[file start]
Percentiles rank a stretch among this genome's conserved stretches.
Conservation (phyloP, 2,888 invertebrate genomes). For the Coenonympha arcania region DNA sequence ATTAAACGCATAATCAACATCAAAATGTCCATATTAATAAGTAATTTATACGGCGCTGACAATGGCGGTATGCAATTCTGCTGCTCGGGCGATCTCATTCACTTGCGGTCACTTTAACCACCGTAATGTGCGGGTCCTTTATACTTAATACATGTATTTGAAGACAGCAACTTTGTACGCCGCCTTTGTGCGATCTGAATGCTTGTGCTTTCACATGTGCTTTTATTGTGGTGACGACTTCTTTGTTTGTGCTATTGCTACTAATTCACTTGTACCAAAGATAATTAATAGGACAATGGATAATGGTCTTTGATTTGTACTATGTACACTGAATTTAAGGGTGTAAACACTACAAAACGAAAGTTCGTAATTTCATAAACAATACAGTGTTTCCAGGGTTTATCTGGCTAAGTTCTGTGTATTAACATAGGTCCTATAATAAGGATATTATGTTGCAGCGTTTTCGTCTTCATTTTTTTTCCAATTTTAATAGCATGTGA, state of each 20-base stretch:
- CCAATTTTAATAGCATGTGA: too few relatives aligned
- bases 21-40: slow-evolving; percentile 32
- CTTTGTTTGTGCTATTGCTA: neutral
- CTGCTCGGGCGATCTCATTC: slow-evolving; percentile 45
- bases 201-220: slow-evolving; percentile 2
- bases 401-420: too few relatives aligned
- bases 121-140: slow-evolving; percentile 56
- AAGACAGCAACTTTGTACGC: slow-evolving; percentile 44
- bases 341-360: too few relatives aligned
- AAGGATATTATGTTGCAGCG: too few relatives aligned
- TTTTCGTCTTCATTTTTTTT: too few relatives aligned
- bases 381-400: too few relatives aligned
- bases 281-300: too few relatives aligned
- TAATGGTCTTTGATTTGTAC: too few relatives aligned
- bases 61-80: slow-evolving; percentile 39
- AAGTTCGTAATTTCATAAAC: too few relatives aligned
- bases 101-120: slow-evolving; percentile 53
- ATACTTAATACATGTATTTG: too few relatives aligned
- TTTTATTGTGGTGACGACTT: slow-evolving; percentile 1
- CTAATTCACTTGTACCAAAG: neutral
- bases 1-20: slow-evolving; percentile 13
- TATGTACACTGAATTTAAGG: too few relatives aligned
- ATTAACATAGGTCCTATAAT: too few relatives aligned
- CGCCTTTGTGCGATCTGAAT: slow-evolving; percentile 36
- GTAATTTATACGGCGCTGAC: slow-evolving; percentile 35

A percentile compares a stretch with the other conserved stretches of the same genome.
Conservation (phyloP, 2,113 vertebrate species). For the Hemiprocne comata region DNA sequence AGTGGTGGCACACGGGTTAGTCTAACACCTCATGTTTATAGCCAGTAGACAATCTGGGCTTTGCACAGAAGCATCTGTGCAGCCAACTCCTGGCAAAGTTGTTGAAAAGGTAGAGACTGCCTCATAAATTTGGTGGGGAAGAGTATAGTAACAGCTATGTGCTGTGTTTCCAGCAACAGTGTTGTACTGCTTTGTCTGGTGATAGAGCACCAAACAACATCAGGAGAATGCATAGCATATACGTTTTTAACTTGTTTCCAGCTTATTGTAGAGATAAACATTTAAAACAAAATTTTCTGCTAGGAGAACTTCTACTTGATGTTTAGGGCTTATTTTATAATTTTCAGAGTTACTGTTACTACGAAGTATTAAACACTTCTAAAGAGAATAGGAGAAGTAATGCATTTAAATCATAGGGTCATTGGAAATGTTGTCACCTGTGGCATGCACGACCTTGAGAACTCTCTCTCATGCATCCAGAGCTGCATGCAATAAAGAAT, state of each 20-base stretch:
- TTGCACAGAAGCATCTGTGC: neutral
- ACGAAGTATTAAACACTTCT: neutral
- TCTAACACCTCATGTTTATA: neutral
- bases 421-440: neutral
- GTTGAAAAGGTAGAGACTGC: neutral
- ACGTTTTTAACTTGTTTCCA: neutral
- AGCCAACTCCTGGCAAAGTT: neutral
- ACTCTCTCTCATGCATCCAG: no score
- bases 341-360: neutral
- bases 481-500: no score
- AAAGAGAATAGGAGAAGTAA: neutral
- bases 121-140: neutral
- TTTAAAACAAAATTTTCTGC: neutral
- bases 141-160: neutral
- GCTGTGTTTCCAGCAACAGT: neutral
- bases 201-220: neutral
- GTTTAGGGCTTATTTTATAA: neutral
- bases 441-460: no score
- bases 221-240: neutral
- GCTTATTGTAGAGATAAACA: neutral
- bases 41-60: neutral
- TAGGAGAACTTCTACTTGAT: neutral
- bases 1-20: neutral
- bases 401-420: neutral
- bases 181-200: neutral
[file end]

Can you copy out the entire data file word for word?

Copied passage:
Percentiles rank a stretch among this genome's conserved stretches.
Conservation (phyloP, 2,888 invertebrate genomes). For the Coenonympha arcania region DNA sequence ATTAAACGCATAATCAACATCAAAATGTCCATATTAATAAGTAATTTATACGGCGCTGACAATGGCGGTATGCAATTCTGCTGCTCGGGCGATCTCATTCACTTGCGGTCACTTTAACCACCGTAATGTGCGGGTCCTTTATACTTAATACATGTATTTGAAGACAGCAACTTTGTACGCCGCCTTTGTGCGATCTGAATGCTTGTGCTTTCACATGTGCTTTTATTGTGGTGACGACTTCTTTGTTTGTGCTATTGCTACTAATTCACTTGTACCAAAGATAATTAATAGGACAATGGATAATGGTCTTTGATTTGTACTATGTACACTGAATTTAAGGGTGTAAACACTACAAAACGAAAGTTCGTAATTTCATAAACAATACAGTGTTTCCAGGGTTTATCTGGCTAAGTTCTGTGTATTAACATAGGTCCTATAATAAGGATATTATGTTGCAGCGTTTTCGTCTTCATTTTTTTTCCAATTTTAATAGCATGTGA, state of each 20-base stretch:
- CCAATTTTAATAGCATGTGA: too few relatives aligned
- bases 21-40: slow-evolving; percentile 32
- CTTTGTTTGTGCTATTGCTA: neutral
- CTGCTCGGGCGATCTCATTC: slow-evolving; percentile 45
- bases 201-220: slow-evolving; percentile 2
- bases 401-420: too few relatives aligned
- bases 121-140: slow-evolving; percentile 56
- AAGACAGCAACTTTGTACGC: slow-evolving; percentile 44
- bases 341-360: too few relatives aligned
- AAGGATATTATGTTGCAGCG: too few relatives aligned
- TTTTCGTCTTCATTTTTTTT: too few relatives aligned
- bases 381-400: too few relatives aligned
- bases 281-300: too few relatives aligned
- TAATGGTCTTTGATTTGTAC: too few relatives aligned
- bases 61-80: slow-evolving; percentile 39
- AAGTTCGTAATTTCATAAAC: too few relatives aligned
- bases 101-120: slow-evolving; percentile 53
- ATACTTAATACATGTATTTG: too few relatives aligned
- TTTTATTGTGGTGACGACTT: slow-evolving; percentile 1
- CTAATTCACTTGTACCAAAG: neutral
- bases 1-20: slow-evolving; percentile 13
- TATGTACACTGAATTTAAGG: too few relatives aligned
- ATTAACATAGGTCCTATAAT: too few relatives aligned
- CGCCTTTGTGCGATCTGAAT: slow-evolving; percentile 36
- GTAATTTATACGGCGCTGAC: slow-evolving; percentile 35

A percentile compares a stretch with the other conserved stretches of the same genome.
Conservation (phyloP, 2,113 vertebrate species). For the Hemiprocne comata region DNA sequence AGTGGTGGCACACGGGTTAGTCTAACACCTCATGTTTATAGCCAGTAGACAATCTGGGCTTTGCACAGAAGCATCTGTGCAGCCAACTCCTGGCAAAGTTGTTGAAAAGGTAGAGACTGCCTCATAAATTTGGTGGGGAAGAGTATAGTAACAGCTATGTGCTGTGTTTCCAGCAACAGTGTTGTACTGCTTTGTCTGGTGATAGAGCACCAAACAACATCAGGAGAATGCATAGCATATACGTTTTTAACTTGTTTCCAGCTTATTGTAGAGATAAACATTTAAAACAAAATTTTCTGCTAGGAGAACTTCTACTTGATGTTTAGGGCTTATTTTATAATTTTCAGAGTTACTGTTACTACGAAGTATTAAACACTTCTAAAGAGAATAGGAGAAGTAATGCATTTAAATCATAGGGTCATTGGAAATGTTGTCACCTGTGGCATGCACGACCTTGAGAACTCTCTCTCATGCATCCAGAGCTGCATGCAATAAAGAAT, state of each 20-base stretch:
- TTGCACAGAAGCATCTGTGC: neutral
- ACGAAGTATTAAACACTTCT: neutral
- TCTAACACCTCATGTTTATA: neutral
- bases 421-440: neutral
- GTTGAAAAGGTAGAGACTGC: neutral
- ACGTTTTTAACTTGTTTCCA: neutral
- AGCCAACTCCTGGCAAAGTT: neutral
- ACTCTCTCTCATGCATCCAG: no score
- bases 341-360: neutral
- bases 481-500: no score
- AAAGAGAATAGGAGAAGTAA: neutral
- bases 121-140: neutral
- TTTAAAACAAAATTTTCTGC: neutral
- bases 141-160: neutral
- GCTGTGTTTCCAGCAACAGT: neutral
- bases 201-220: neutral
- GTTTAGGGCTTATTTTATAA: neutral
- bases 441-460: no score
- bases 221-240: neutral
- GCTTATTGTAGAGATAAACA: neutral
- bases 41-60: neutral
- TAGGAGAACTTCTACTTGAT: neutral
- bases 1-20: neutral
- bases 401-420: neutral
- bases 181-200: neutral